Author(s): Samuel Beckett
In prose possessed of the radically stripped-down beauty and ferocious wit that characterize his work, this early novel by Nobel Prize winner Samuel Beckett recounts the grotesque and improbable adventures of a fantastically logical Irish servant and his master. Watt is a beautifully executed black comedy that, at its core, is rooted in the powerful and terrifying vision that made Beckett one of the most influential writers of the twentieth century.
For the first time in Faber editions, a newly edited and corrected text of this classic novel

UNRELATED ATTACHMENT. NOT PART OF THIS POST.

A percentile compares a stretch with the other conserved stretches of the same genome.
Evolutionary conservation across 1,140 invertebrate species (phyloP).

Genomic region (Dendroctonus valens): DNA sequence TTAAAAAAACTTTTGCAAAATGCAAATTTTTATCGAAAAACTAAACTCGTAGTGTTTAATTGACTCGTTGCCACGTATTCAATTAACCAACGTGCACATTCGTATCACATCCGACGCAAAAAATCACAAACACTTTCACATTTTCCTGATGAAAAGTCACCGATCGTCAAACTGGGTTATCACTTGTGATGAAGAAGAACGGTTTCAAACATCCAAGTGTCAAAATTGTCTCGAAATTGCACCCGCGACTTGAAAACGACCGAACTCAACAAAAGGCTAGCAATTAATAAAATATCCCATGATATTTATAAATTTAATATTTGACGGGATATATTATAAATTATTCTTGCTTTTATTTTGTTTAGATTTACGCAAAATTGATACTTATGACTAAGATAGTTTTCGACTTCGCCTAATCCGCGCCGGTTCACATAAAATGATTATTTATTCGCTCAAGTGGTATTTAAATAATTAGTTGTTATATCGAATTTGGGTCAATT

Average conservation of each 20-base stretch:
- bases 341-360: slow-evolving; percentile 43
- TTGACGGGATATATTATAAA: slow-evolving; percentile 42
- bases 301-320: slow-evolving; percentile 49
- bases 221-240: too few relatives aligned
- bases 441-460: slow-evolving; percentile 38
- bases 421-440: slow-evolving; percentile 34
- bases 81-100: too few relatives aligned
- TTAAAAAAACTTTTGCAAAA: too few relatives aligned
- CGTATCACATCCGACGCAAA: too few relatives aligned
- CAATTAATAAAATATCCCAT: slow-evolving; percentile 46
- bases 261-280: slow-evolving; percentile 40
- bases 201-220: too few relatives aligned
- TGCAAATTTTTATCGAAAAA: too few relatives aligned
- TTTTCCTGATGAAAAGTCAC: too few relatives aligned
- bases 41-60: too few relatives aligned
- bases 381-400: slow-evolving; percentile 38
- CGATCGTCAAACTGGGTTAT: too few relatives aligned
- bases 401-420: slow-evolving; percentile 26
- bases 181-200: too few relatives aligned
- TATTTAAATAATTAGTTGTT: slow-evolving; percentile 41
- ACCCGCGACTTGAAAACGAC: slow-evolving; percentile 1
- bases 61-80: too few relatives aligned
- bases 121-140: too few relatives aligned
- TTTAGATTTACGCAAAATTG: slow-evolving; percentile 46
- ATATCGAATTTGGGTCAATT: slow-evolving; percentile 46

Samuel Beckett was born in Dublin in 1906. He was educated at Portora Royal School and Trinity College, Dublin, where he graduated in 1927. His made his poetry debut in 1930 with Whoroscope and followed it with essays and two novels before World War Two. He wrote one of his most famous plays, Waiting for Godot, in 1949 but it wasn't published in English until 1954. Waiting for Godot brought Beckett international fame and firmly established him as a leading figure in the Theatre of the Absurd. He received the Nobel Prize for Literature in 1961. Beckett continued to write prolifically for radio, TV and the theatre until his death in 1989.